Thomas Nelson Page (google images)
Joel Chandler Harris (Google images)

Concurrent with this reverie was a more sinister and venomous movement on the horizon. Page's nostalgic writings alternated with political essays in which he denounced the rise of the "New Negro": a term he coined to describe a generation of freed blacks who rightly demanded rights on par with those of other Americans. However, the term as used among black intellectuals referred to the rising generation of self-made, autonomous blacks who had achieved success in multiple professions, despite the agitation of the white power structure in place. Violence toward blacks was on the rise as whites felt threatened by the integration of former bondsmen into society, and lynchings occurred on a record basis in the years following Reconstruction. As a response, the black community had a spokeswoman: Ida B. Wells Barnett, a diminutive former schoolteacher turned journalist, exposed the radical ironies and cruelties surrounding racial violence in the South in her publication, A Red Record



Wells moved to the North to stay with her friend Frances E.W. Harper when her Memphis office was vandalized following the publication of Red Record. However, the impact of her publication and the bravery she exemplified are of considerable historical significance.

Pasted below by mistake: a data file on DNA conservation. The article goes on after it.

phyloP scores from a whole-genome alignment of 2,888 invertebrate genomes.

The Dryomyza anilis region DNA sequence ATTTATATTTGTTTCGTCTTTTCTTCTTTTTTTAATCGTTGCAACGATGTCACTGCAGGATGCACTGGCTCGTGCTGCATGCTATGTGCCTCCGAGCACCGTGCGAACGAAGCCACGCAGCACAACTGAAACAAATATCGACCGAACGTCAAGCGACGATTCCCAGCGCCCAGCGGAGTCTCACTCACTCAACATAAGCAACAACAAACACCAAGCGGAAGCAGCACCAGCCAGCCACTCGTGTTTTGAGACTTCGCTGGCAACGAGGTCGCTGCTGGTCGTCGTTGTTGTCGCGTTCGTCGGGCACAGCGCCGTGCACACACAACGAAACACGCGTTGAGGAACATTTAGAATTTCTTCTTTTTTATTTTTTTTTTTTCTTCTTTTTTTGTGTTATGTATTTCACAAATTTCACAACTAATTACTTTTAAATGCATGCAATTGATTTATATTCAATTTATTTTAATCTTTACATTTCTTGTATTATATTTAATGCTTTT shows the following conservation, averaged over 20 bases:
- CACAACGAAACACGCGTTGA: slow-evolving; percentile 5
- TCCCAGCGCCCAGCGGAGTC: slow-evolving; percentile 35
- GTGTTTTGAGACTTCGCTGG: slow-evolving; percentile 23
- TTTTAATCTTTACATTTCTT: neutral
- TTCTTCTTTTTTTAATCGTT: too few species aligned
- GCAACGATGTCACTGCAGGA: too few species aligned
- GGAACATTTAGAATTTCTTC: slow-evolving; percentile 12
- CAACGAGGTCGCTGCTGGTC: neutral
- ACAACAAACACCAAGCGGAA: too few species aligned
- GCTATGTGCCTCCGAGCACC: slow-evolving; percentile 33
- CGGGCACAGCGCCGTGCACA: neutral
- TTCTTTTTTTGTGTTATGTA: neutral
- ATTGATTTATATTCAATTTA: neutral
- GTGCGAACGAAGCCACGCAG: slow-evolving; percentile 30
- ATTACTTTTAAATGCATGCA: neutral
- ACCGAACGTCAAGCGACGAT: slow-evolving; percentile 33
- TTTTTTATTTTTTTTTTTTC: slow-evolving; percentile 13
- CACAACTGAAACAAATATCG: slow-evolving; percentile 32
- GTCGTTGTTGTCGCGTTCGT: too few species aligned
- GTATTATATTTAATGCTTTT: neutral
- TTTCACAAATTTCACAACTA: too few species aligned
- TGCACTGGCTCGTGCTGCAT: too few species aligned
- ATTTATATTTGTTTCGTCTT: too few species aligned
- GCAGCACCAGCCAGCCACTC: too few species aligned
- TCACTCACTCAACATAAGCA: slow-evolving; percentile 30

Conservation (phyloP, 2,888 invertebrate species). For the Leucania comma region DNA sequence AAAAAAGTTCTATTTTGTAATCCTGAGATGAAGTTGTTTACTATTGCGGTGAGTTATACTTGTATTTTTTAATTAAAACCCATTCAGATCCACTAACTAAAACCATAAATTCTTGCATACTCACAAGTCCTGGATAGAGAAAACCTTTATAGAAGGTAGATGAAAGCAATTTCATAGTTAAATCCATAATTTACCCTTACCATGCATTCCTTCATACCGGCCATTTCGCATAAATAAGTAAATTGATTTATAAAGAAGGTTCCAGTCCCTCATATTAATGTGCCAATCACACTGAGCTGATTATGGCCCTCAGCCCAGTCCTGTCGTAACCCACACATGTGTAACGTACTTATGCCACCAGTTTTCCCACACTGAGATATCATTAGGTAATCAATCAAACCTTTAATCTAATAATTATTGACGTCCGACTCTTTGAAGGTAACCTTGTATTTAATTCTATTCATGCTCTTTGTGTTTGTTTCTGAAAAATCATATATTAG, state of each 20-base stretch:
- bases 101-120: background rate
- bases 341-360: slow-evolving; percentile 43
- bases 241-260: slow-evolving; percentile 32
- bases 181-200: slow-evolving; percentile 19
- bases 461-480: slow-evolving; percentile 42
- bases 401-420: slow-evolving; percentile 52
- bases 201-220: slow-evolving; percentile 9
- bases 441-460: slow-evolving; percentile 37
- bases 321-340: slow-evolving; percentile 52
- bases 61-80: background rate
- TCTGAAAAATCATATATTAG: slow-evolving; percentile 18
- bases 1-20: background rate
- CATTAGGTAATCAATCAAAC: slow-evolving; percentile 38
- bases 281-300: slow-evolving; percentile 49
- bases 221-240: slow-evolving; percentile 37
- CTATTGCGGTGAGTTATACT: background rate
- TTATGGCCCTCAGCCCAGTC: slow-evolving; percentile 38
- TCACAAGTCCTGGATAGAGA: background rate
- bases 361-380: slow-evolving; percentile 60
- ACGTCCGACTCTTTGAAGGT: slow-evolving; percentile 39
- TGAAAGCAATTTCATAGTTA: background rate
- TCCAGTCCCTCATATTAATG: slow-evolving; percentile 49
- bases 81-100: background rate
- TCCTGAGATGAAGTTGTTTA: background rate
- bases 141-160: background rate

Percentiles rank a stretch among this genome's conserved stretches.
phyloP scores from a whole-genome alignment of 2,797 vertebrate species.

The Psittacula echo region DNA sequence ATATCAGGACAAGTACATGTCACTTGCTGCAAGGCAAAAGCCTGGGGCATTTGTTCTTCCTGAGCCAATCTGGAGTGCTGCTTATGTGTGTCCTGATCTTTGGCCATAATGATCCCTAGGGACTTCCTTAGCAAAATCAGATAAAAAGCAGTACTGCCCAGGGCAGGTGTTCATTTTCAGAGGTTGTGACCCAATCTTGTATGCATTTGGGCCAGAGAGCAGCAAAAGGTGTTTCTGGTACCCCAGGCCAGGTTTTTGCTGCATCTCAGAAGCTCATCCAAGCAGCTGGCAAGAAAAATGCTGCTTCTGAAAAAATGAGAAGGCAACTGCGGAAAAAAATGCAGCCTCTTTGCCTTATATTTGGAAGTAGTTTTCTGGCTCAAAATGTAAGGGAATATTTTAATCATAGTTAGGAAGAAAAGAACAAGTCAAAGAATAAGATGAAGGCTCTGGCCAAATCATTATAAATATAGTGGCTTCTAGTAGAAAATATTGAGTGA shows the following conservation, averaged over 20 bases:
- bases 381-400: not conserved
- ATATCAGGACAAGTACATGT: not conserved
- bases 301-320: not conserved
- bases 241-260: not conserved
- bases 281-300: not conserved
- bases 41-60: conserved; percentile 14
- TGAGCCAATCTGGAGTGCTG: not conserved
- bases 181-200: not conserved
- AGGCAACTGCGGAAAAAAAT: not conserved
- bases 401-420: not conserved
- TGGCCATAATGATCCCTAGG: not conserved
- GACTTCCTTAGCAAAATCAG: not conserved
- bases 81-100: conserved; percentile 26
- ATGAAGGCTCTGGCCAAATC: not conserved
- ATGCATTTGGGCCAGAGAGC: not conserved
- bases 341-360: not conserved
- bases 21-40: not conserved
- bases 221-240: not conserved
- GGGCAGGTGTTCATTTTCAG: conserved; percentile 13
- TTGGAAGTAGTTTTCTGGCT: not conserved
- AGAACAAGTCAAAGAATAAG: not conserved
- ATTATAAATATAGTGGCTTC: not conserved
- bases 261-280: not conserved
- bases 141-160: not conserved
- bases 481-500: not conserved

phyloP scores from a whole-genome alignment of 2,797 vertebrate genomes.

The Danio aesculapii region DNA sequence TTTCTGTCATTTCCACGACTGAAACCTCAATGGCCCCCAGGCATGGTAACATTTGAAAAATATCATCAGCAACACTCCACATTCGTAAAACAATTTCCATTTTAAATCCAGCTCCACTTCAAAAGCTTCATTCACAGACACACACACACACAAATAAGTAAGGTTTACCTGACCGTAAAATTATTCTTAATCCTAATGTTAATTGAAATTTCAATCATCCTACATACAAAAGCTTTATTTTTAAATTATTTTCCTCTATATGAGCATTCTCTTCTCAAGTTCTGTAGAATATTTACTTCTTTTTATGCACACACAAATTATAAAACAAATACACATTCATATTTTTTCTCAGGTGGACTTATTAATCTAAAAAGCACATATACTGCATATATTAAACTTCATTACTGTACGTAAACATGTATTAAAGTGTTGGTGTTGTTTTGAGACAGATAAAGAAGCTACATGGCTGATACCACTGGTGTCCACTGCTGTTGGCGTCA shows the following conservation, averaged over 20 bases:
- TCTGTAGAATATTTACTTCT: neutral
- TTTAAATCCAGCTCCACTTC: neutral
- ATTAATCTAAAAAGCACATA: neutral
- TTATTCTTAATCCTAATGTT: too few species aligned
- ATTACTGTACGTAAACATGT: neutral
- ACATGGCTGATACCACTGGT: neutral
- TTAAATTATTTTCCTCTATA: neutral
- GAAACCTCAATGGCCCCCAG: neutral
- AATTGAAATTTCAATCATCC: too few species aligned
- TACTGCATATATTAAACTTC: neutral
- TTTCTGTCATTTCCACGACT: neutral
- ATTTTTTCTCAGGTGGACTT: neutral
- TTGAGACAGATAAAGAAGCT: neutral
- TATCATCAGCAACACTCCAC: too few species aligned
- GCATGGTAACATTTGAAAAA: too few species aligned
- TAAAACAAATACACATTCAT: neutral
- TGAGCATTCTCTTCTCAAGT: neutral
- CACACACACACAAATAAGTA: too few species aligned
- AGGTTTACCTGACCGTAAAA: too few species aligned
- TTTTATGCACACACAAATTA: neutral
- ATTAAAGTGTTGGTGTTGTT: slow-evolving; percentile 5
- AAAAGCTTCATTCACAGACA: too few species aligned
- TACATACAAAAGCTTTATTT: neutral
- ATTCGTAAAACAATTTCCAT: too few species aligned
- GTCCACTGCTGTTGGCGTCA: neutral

What is important to keep in mind concerning these years was that this was a time of radical social, political, and economic change. The nation was becoming more mobile, more industrialized, and the physical landscape of the nation was changing. In the major cities of the U.S., such as Harlem, Manhattan, Philadelphia, Boston, and Chicago, African Americans were developing new ways of self-expression. Along with these new modes of expression, blacks were exploring ways to define their collective experience while asserting their individual personalities and voices. Intellects such as W.E.B. Dubois and Alain Locke, and educators like Booker T. Washington, were discovering differing--often contradictory--ways in which African Americans could establish themselves in the literary and academic worlds while battling discrimination and prejudice.